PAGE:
The scientists first slipped a T-to-C base editor into cells donated by children with progeria, using a lentivirus to carry the genome editor into the cells; 90% of the cells had their DNA corrected. “We were really surprised we were getting such significant correction at a disease-causing site,” Liu said. The cells began producing healthy protein, called lamin A, and very little poisonous progerin, they reported in Nature.

Adenine base editor on black
A CRISPR base editor, shown in this electron microscope image, changed a single DNA base pair from a progeria-causing mutant form to a healthy one, in mice. Broad Institute

Cells in lab dishes are all well and good, but Liu knew he had to test the system on mice — way more of them than the lone animal in Koblan’s initial experiment. Collins had been so excited about the preliminary results that he invited Liu to collaborate — an offer not to be refused, since NIH has the world’s largest colony of progeria mice.

The pandemic slowed things down — Collins had to send home all his lab workers from March to July, until they figured out shifts and safe practices — but soon dozens of 3- and 14-day-old progeria mice were being injected with the base editor via an adeno-associated virus near the eye or in the abdominal cavity. (Both sites connect to the circulatory system, and the scientists wanted the base editor to reach as many types of tissue as possible.)

After six weeks, 10% to 60% of cells in different organs, from the aorta to liver, heart, muscle, and bone, had been successfully edited. But those numbers lowballed the improvement. The smooth muscle cells inside blood vessels “are usually a graveyard at six months,” Collins said. “Although the gene-edited mice had only about 20% of these cells corrected, it looked like 100% correction: The uncorrected cells had died, leaving only the healthy, base-edited cells. We’ve never seen anything like it” with any other experimental progeria therapy.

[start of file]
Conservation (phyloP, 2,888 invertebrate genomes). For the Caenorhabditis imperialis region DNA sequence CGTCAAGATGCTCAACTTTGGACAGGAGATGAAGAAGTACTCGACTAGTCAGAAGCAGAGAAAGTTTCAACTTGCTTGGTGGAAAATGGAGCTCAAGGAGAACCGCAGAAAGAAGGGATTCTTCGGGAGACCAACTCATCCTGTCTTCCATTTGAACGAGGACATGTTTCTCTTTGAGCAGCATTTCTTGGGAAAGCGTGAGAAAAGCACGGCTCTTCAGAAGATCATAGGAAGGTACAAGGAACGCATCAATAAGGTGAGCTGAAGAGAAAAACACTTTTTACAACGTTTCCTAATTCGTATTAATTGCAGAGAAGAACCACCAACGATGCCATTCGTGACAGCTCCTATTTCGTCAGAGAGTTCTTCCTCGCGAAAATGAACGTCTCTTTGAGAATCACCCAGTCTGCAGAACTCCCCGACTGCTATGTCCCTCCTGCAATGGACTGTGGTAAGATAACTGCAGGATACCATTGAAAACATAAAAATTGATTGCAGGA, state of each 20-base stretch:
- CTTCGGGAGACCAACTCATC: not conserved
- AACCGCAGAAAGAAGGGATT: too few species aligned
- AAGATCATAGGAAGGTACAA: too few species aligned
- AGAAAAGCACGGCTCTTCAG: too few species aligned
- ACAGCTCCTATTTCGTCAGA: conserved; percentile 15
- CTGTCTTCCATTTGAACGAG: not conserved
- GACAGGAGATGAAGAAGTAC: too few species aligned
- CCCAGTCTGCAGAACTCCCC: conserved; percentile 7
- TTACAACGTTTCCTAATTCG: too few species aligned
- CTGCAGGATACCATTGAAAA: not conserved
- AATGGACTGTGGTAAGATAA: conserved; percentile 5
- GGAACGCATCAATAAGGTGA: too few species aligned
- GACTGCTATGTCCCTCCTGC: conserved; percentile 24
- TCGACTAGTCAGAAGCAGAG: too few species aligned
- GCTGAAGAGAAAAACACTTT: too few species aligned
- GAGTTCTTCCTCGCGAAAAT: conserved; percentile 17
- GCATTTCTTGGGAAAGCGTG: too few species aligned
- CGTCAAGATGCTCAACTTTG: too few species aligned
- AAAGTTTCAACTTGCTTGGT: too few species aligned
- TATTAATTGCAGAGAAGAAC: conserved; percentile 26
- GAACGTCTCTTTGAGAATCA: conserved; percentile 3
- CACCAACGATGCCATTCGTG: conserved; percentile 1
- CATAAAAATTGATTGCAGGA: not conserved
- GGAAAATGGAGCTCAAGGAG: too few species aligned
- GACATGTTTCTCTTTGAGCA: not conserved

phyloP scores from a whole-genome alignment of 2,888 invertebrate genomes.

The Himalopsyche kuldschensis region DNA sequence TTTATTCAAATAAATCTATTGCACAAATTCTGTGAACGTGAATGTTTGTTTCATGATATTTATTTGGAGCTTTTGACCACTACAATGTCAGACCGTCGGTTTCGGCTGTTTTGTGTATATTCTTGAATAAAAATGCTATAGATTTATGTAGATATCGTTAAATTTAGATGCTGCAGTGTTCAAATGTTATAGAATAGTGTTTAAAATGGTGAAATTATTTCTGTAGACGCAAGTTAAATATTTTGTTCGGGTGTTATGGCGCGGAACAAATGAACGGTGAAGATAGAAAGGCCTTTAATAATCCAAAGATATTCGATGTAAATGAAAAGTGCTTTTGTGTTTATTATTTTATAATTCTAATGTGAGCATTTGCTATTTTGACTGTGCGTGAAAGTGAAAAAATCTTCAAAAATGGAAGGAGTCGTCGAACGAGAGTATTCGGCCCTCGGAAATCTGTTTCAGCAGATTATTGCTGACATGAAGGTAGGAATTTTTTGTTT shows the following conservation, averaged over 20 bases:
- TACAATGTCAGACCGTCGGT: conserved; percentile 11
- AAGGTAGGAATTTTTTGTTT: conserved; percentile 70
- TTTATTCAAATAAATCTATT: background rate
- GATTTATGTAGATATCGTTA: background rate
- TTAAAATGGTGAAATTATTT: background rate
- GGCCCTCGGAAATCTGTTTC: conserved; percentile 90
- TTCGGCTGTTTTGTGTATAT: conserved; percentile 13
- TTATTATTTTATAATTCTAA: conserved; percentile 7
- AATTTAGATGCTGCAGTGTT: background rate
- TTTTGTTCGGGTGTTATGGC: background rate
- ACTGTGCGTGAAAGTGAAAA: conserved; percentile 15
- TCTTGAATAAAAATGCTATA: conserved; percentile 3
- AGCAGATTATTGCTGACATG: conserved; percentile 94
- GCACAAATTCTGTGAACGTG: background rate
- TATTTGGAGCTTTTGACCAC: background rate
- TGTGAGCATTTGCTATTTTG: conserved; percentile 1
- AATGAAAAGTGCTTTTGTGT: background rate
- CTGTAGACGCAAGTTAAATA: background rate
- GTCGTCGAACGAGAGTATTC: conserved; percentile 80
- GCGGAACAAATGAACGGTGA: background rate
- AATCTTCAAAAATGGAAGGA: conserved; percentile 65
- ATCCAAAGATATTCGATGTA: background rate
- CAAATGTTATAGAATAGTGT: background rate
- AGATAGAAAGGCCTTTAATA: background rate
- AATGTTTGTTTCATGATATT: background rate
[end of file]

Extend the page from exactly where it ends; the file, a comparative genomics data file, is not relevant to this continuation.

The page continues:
The CRISPR’d mice also looked better and moved better, in addition to living a median of 510 days vs. 215 days for untreated mice. Children in the clinical trial of the recently approved lonafarnib, from Eiger BioPharmaceuticals, lived an average of 2.5 years, or almost 20%, longer than untreated children.

Fourteen days in mice (the age when injecting the base editor had the best results) is comparable to 5 or 6 years in a child. Although more research needs to be done before a clinical trial could be launched — for one thing, Liu is still making improvements to the base editor — “we would be very disappointed if this ended up as just a paper,” Liu said. He is a co-founder of the base-editing company Beam Therapeutics, which said in a statement that it “is actively working with the research teams and with the Progeria Research Foundation to explore options for moving base editing technology forward for children living with progeria.”

Collins is hopeful that the usual decades between curing mice and curing people might not apply here. “Progeria is such a heartbreaking disease, it draws a lot of people to work on it,” he said. And the record-setting pace of Covid-19 vaccine development has made researchers everywhere question why clinical trials for cures can’t go faster: “We’ll see if we can jump over some hoops,” he said.